3.1   Equipment



3.1.1Suits being used for jumping in the PBWS should be manufactured by a well known and qualified brand that is available on the market. Minor modifications can be accepted individually and has to be reported to the safety crew before participating.

3.1.2          All participants will use a helmet

3.1.3          Parachute equipment (rig, parachute, pilot chute, bridle etc.) should be specifically created for BASE jumping from terminal cliffs and should be in a shape acceptable for terminal flights.

3.1.4          Wing suits and parachute gear should be prepared for wing suit flying in a safe way. I.E. Bridle shrivel flaps etc.

3.1.5          All additional equipment that is being used during jumping should be well known by the participant from earlier use. The participant has to be well experienced with the equipment being used in the competition.


3.2      Experience level

It is the participant’s responsibility to show that experience- and safety level is clearly satisfying to participate in the competition. There will be no exact border for experience level, but the level of experience and safety will be evaluated individually on the participant’s results and attitude during the warm up week or by the organizers earlier experience from the participant. Generally, the level should be high and we look for well experienced wing suit pilots with experience from terminal wing suit flying, with a long experience in using wing suits and the expected equipment for such jumping.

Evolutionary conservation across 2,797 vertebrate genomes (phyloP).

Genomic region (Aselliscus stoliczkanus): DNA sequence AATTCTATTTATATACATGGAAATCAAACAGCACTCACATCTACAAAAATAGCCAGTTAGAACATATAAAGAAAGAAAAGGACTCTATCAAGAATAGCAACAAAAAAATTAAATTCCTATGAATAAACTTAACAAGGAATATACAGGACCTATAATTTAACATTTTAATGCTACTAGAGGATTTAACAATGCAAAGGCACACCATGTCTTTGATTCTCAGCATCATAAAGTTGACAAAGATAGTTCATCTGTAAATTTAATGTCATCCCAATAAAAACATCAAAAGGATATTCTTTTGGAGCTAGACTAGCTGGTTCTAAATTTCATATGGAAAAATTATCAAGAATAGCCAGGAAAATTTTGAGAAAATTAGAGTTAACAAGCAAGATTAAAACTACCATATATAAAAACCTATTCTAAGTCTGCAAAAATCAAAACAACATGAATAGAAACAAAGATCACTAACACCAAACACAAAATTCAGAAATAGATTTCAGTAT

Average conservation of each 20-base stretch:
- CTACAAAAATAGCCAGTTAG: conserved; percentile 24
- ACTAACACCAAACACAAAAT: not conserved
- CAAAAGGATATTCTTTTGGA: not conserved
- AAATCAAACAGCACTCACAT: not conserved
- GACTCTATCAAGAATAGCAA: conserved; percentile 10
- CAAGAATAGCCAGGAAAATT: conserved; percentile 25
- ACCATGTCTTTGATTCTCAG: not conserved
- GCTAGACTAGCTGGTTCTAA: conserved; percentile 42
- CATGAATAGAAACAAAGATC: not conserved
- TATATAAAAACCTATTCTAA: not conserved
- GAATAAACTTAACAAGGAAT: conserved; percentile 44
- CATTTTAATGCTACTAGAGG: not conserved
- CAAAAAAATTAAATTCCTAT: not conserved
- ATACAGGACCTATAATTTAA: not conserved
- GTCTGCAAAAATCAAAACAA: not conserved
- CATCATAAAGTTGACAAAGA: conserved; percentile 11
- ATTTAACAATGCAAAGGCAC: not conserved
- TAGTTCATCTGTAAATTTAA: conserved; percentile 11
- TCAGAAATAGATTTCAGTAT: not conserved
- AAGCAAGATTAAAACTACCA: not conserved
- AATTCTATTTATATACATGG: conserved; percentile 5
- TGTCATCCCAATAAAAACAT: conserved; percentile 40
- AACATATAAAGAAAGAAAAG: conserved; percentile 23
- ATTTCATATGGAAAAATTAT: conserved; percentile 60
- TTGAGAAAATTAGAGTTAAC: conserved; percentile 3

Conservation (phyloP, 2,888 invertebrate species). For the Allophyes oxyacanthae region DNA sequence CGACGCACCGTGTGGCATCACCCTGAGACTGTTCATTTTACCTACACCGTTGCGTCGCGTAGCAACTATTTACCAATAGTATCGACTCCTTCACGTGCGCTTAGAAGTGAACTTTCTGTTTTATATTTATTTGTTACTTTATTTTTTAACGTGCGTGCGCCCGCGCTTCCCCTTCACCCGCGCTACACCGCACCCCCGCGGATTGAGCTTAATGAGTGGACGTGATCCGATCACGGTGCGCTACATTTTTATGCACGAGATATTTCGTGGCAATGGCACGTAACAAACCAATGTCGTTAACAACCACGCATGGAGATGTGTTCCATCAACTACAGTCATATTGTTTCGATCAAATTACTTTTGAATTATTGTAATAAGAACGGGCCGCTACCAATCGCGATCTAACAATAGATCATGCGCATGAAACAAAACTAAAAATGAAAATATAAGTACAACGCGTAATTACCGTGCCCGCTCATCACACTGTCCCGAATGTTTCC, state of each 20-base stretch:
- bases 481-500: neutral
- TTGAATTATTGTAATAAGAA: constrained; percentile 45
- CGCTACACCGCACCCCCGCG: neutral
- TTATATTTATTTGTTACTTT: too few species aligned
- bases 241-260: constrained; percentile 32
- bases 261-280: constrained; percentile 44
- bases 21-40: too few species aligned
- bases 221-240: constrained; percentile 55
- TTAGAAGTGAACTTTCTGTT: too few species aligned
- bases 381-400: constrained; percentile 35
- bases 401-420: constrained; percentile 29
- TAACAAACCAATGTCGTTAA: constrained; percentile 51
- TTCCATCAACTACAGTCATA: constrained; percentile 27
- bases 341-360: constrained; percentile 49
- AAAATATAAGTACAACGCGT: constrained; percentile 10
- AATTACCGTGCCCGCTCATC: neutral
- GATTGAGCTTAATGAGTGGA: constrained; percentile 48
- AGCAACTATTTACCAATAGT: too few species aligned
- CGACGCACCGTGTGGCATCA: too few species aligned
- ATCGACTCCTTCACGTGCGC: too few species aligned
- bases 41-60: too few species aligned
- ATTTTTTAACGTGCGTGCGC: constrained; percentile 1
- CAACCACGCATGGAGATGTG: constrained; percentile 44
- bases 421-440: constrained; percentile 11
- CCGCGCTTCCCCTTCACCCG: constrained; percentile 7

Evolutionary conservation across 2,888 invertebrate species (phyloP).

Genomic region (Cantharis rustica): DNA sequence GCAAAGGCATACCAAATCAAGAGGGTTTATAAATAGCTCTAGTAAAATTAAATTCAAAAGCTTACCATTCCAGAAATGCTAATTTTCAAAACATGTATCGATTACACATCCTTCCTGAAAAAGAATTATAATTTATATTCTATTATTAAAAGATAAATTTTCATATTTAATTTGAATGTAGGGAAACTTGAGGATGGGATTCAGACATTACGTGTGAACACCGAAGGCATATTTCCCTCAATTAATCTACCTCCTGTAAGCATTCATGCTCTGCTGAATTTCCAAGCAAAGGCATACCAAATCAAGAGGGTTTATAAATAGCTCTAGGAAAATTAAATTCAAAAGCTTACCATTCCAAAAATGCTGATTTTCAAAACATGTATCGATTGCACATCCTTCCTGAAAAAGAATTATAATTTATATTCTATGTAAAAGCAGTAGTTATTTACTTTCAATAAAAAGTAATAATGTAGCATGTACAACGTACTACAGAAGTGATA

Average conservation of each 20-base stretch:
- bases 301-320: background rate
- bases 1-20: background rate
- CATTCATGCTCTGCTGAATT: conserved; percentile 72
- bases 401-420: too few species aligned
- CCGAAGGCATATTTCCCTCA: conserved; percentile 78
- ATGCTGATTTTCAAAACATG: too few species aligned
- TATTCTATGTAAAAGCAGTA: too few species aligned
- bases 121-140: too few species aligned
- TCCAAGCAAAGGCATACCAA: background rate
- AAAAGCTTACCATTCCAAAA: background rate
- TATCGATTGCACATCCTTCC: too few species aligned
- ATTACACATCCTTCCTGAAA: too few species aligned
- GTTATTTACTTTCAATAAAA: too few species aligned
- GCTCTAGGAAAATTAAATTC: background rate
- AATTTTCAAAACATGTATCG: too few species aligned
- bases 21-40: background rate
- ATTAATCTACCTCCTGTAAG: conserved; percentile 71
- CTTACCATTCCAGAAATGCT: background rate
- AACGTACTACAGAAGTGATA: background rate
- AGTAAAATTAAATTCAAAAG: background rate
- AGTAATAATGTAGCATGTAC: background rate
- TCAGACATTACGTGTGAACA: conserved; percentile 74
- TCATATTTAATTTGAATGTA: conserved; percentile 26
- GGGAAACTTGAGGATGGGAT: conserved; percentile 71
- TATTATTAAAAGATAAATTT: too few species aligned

The special circumstances that a big competition, with audience and media creates will put a much higher level of stress on the participants. All this can contribute to push the jumper out of his/her comfort zone and therefore it is very important that each pilot is well comfortable with his own abilities to perform a safe and controlled jump.


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What is Base jumping ?

BASE jumping is the activity of parachuting from a fixed object as opposed to skydiving, which is parachuting from an aircraft. Fixed objects can be buildings, antennas, smoke stacks, bridges, power towers, cliffs, cable cars, dams or any other object high enough to jump from.

The acronym B.A.S.E was coined by Carl Boenish and stands for Building, Antenna, Span, Earth which are the 4 most popular objects BASE jumpers practice their sport from

FJC at ProBASE Academy!!

FJC BASE jump courses available yearround at the ProBASE Academy. For more information contact us at: info@probaseworldcup.com

Necessities for an event

In order to set up a BASE jumping event or competition we need first of all an object. The object needs to be adequate for its purpose and needs to be inspected for safety features. The object should have a minimum height of 100 meters and at least one sheer face. There can be no protruding obstacles anywhere near the face or in the area directly below it.

The object also needs to have a landing area that is big enough to safely land a parachute and it needs to have an open area around it so the jumpers can approach the landing zone without protruding obstacles such as tress, lamp posts, traffic lights etc. Furthermore there should be an area for spectators that can be secured and separated from the landing zone and an area to place stands for sponsors, and vendors. An additional zone to mount further installments can be located nearby.